Thai police arrested a Vietnamese citizen who they said had an international network that trafficked massive quantities of elephant ivory, rhinoceros horn and wildlife, threatening the existence of endangered species in Asia and Africa for years.
Boonchai Bach, 40, was arrested Friday in Nakhon Phanom, a province in northeastern Thailand bordering Laos, in connection with illegal trafficking of 14 African rhinoceros horns to Thailand in December, according to the Freeland Foundation. an anti-Traffic Group that has been tracking Boonchai and his family for years. The case, which involved $ 1 million in rhino horns, also involved a Thai official, a Chinese smuggler and a Vietnamese messenger, reported Associated Press .
"This arrest is significant for many reasons, confiscated items have a high value, and we can arrest the entire network involved, starting with the mail, the facilitator, the exporter," who planned to move the goods through the border between Thailand and Laos, "said Thai police colonel Chutrakul Yodmadee.
Boonchai has denied the accusations against him.
Thai authorities have been investigating his family for years, focusing on Boonchai in December, when Thai customs officials discovered rhinoceros horns hidden in a flight from Ethiopia, the flight carried Vietnamese and Chinese passengers, which raised suspicions among customs officials, according to the Freeland Foundation, after which a Thai airport official was arrested and admitted to work with a Chinese smuggler and a relative of Boonchai .The three are detained in a prison Thai
Freeland Foundation said the new evidence led to the arrest of Boonchai this week.
"The arrest spells hope for wildlife, we hope that Thailand, its neighboring countries" The counterparts in Africa will build on this arrest and tear Hydra completely, "said the group's founder, Steven Galster, referring to a network of suppliers and buyers throughout Asia.
The Bach family, with Boonchai as leader, led the illegal trafficking of exotic Asian and African fauna, including elephant ivory, rhinoceros horns, pangolins, tigers, lions and other species in At the risk of extinction, the main traders in Laos, Vietnam and China, according to the Freeland Foundation, also believe that the Bachs were the main supplier of Vixay Keosavang, a Laos wildlife trader named "Pablo Escobar of life trafficking". wild "in a story by the New York Times in 2013.
According to the authorities, the original leader of the traffic group of the Bach family was Bach Van Lim, Boonchai's older brother. In 2005, he transferred part of his authority to Boonchai, who operated the headquarters in Nakhon Phanom. The contraband was transported from there to Laos through the nearby Mekong River and transported to Vietnam and China, the Freeland Foundation said.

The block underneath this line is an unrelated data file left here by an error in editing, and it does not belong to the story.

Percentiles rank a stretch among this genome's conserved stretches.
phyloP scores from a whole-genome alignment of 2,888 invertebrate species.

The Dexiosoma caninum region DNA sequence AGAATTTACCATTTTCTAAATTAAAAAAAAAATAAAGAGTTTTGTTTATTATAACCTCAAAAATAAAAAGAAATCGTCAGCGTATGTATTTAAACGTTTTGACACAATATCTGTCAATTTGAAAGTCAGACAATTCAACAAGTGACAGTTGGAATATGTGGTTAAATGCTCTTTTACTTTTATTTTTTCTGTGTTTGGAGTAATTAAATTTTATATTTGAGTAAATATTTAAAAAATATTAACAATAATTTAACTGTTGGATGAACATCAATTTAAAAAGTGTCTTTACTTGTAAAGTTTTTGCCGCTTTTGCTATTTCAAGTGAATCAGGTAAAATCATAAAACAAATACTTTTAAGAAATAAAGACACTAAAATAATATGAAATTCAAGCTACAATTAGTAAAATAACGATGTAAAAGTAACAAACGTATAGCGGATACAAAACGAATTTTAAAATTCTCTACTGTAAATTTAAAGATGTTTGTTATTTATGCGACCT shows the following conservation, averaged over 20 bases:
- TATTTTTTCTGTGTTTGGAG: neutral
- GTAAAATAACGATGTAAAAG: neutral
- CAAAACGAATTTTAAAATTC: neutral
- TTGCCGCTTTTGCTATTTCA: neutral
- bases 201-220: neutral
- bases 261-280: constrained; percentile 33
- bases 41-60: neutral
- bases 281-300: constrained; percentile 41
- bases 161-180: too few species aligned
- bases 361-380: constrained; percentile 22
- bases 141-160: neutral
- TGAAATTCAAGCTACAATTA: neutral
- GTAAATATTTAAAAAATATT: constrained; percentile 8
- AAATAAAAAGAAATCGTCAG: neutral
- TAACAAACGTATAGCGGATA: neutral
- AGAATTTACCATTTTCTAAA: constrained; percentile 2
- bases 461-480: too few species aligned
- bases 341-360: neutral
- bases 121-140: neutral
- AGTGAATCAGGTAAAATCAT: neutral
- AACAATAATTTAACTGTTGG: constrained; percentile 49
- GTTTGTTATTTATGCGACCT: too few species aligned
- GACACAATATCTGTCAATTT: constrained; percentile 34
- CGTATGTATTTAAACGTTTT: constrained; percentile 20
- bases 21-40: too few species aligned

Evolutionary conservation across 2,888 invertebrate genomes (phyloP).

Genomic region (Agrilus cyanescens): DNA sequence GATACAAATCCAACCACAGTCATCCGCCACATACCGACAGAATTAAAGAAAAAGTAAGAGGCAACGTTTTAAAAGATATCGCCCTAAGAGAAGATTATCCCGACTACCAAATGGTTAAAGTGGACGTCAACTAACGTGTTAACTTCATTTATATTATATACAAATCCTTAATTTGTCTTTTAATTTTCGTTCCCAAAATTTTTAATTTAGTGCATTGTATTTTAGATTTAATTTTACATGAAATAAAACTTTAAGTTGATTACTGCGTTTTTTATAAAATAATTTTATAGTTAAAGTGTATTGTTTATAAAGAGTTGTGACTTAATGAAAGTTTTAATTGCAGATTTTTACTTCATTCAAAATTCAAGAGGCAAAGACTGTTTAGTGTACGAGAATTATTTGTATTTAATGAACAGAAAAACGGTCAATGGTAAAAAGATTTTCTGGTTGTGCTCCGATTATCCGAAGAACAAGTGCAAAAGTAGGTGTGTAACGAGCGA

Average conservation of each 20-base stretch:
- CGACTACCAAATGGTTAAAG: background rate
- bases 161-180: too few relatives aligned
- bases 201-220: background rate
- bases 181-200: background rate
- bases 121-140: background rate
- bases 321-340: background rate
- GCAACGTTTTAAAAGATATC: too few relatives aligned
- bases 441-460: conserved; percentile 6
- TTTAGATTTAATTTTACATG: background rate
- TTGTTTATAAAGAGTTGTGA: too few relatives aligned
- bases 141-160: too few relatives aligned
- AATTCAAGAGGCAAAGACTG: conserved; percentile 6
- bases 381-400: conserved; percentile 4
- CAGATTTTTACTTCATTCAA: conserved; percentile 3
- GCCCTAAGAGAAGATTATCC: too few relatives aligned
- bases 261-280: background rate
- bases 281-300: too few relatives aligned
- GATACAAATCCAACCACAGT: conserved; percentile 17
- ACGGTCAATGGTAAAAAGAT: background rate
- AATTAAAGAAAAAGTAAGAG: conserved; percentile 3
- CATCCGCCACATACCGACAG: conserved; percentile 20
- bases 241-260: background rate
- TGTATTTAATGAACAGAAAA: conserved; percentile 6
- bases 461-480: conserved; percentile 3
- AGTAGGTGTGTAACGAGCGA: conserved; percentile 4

Boonchai could face up to four years in prison and a fine of 40,000 baht ($ 1,300), the AP reported. . The authorities could also accuse him of money laundering and violation of customs, crimes that could add a sentence of up to 10 more years.
Thai police have been cracking down on the country's ivory trade for years. Officials announced in July that they had seized more than 400 tusks and elephant fragments in only one case. [
"We have made serious efforts to prevent elephant ivory from being introduced of contraband in the country and sent to another country. " . . . If we prevent the ivory from being smuggled out of the country, we will destroy it. We have been able to effectively arrest more and more suspects with tangible results, "Vice Police Commissioner Gen. Chalermkiat Sriworakhan said in July, according to the AP.
Thai authorities also froze $ 37 million in assets linked to tiger trafficking in the Northeast of Thailand In 2016, authorities confiscated bank accounts and assets of a Thai citizen who was convicted of rhinoceros horned trafficking in South Africa.
Days before the arrest of Boonchai, Thai authorities seized 326 pounds of elephant ivory African, including three large tusks, worth about $ 469,800 from a Bangkok airport.
Ivory, which comes from the tusks of elephants, is used as jewelry, ornaments, medicines, chopsticks and others. In the United States and Asia, particularly in China, they fed the demand, according to an international study of 2015 conducted by National Ge ographic, and that resulted in the death of some 30,000 elephants each year.
Last spring, China closed dozens of its licensed ivory facilities, a move that some see as a sign that the country intends to help end the ivory trade.
In November, the Trump administration announced that it will reverse the import ban on elephant hunting trophies from Zimbabwe and Zambia. President Trump then decided to keep the ban in place, at least for now, after protests by animal rights groups.
The horn and the ivory trade
The fish and wildlife The service said that we have to kill elephants to help save them. The data says the opposite.
Thailand confiscates large elephant tusks worth more than $ 450,000